On Monday, ICANN, the organisation that maintains the Internet's addressing systems, said it had for the first time added IPv6 addresses to the appropriate files and databases on six of the world's 13 root server networks. Before it did this, those who were using IPv6 had no choice but to run it alongside IPv4, because the root server networks were IPv4-only.
"IPv6 will be an essential part [of] our future, and support in the root servers is essential to the growth, stability and reliability of the public Internet," said the chair of ICANN's Internet service and connectivity provider constituency, Tony Holmes. "The ISP community welcomes this development as part of the continuing evolution of the public Internet."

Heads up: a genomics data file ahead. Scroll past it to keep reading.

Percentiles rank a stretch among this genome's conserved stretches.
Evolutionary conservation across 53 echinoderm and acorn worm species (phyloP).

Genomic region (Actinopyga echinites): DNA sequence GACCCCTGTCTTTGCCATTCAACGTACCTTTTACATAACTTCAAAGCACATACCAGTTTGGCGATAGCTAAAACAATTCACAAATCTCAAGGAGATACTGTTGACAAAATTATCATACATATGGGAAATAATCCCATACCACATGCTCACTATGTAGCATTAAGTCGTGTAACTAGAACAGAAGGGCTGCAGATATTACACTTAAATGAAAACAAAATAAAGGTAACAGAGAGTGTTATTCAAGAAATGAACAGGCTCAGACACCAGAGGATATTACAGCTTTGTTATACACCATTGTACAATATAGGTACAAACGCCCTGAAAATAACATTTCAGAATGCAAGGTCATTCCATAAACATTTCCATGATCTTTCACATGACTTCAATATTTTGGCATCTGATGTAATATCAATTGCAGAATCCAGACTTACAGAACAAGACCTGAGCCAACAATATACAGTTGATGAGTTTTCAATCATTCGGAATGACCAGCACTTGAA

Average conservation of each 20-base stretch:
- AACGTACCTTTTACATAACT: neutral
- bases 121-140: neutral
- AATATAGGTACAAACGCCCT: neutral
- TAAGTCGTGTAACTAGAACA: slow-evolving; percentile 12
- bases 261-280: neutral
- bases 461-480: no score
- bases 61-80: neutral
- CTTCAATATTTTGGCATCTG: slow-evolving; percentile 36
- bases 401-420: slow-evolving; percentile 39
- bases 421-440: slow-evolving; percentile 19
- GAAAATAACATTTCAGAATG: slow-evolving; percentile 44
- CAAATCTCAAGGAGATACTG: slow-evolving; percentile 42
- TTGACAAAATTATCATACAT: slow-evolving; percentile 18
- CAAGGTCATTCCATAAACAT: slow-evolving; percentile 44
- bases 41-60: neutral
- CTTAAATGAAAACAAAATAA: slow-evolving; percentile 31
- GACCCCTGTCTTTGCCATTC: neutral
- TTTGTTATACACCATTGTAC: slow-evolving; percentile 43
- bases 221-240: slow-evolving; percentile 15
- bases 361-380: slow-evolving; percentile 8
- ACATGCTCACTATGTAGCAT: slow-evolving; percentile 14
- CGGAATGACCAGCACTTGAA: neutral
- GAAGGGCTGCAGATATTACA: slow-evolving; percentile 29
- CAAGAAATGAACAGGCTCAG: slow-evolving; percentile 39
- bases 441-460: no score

Almost all IP addresses currently use the fourth version of the protocol (IPv4), but the length of those addresses limits their number of permutations to around four billion. As more people become connected to the Internet and as more devices are manufactured that can themselves intelligently connect to the Internet, that number is rapidly becoming insufficient.
Source:? ZDNet News
Internet, TCP/IP, IP, Protocol, IPv6, IPv4, Server, Servers, Update, Migation